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DISCUSSION

The “cannot intubate/cannot ventilate” scenario is one of the most stressful situations the anesthesiologist may face. The ASA has developed a well-known difficult airway algorithm to help guide the practitioner in such situations (1). Emergent surgical airway (i.e., cricothyroidotomy or tracheostomy) is the main end-point of this algorithm. If it fails, as in this case, the anesthesiologist is forced to innovate.

Although using a bougie to assist in a retrograde intubation is novel, devices other than a wire have been used for guiding the endotracheal tube in a retrograde fashion. Butler and Cirillo (2) originally described retrograde intubation nearly 50 yr ago for intraoperative placement of an oral endotracheal tube using a preexisting tracheostomy. The endotracheal tube was passed over a 16F catheter attached to a curved wire stylet introduced through the patient's tracheal stoma. There were no reported complications in the original article. Barriot and Riou (3) mention using a central venous catheter as a guide because it allowed air to be injected to locate it in the mouth of patients with severe maxillofacial trauma. The premise is that abnormal or obstructing airway anatomy may pose a challenge in passing a more flexible guide, and that copious secretions can make finding it difficult in the oropharyngeal space.

There is little information regarding the rate of failed emergent cricothyroidotomy. A case series and literature review by Isaacs and Pedersen (4) reports that of 65 emergent cricothyroidotomies preformed at their institution, 49 airways were successfully secured, 13 were uncertain but probably secured, and 3 (4.6%) failed to secure the airway. Their review of nine other case series indicates 308 of 320 airways (96%) were secured. In neither study is mention is made of airway management after a failed surgical airway. A more recent case series by Wright et al. (5) reports 100% success on 46 of 46 emergent cricothyroidotomies, including five patients with gunshot wounds to the face.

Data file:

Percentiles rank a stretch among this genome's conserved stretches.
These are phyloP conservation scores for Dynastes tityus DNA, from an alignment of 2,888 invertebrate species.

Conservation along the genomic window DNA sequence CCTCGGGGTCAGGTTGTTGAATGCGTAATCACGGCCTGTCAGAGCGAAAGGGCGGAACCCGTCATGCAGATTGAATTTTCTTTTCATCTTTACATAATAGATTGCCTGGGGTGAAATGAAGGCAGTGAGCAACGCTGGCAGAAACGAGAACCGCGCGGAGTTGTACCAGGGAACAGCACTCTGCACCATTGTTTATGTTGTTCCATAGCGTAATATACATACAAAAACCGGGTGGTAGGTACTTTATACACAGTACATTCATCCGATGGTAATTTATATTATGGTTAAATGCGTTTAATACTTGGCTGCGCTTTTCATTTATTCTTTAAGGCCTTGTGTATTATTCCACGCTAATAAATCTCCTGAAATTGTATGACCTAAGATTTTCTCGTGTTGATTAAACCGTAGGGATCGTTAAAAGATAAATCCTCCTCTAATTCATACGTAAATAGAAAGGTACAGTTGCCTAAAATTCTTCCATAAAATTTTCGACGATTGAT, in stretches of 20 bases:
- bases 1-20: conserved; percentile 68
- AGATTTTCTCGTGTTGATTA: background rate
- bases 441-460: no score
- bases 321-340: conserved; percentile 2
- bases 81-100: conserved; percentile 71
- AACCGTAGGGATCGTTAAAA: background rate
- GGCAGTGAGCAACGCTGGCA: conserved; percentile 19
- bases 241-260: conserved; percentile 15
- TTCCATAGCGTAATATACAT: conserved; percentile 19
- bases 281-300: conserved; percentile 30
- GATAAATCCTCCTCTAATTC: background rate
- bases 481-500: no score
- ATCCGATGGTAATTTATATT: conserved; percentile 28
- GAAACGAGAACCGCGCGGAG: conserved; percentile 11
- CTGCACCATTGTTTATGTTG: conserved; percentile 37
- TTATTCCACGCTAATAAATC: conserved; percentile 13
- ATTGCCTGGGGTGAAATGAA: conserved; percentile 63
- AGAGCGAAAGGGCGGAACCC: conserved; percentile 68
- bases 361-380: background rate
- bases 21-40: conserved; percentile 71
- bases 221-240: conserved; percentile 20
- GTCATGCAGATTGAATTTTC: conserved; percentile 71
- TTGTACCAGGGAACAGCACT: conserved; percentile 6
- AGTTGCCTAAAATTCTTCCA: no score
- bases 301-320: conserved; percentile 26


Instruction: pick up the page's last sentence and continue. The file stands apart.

A literature search did not find another instance of this variation of airway management. Seinfeldt et al. (6) describe using a gum-elastic bougie to secure the trachea in a penetrating zone II neck injury; however, the bougie was passed antegrade through an exposed trachea. Antegrade placement was not an option in our scenario. Clearly, retrograde intubation using a bougie will never be a typical method for securing an airway. The risks include creating a false passage with the bougie, vocal cord injury, retropharyngeal hematoma, and damage to supraglottic and oropharyngeal structures. However, when an emergent tracheostomy fails to secure an airway and a tracheal rent is present, this may be a “last resort” option.

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REFERENCES

1. Miller CG. Management of the Difficult Intubation in Closed Malpractice Claims. ASA Newsletter. June, 2000:64. Retrieved from http://www.asahq.org/Newsletters/2000/06_00/management0600.html. Accessed March 16, 2007
2. Butler FS, Cirillo AA. Retrograde tracheal intubation. Anesth Analg 1960;39:333–8
3. Barriot P, Riou B. Retrograde technique for tracheal intubation in trauma patients. Crit Care Med 1988;16:712–13
4. Isaacs JH, Pedersen AD. Emergency cricothyroidotomy. Am Surg 1997;63:346–9
5. Wright MJ, Greenberg DE, Hunt JP, Madan AK, McSwain NE. Surgical cricothyroidotomy in trauma patients. S Med J 2003;96:465–7
6. Seinfeldt J, Bey TA, Rich JM. Use of a gum elastic Bougie (GEB) in a zone II penetrating neck trauma: a case report. J Emer Med 2003;24:267–70
© 2007 International Anesthesia Research Society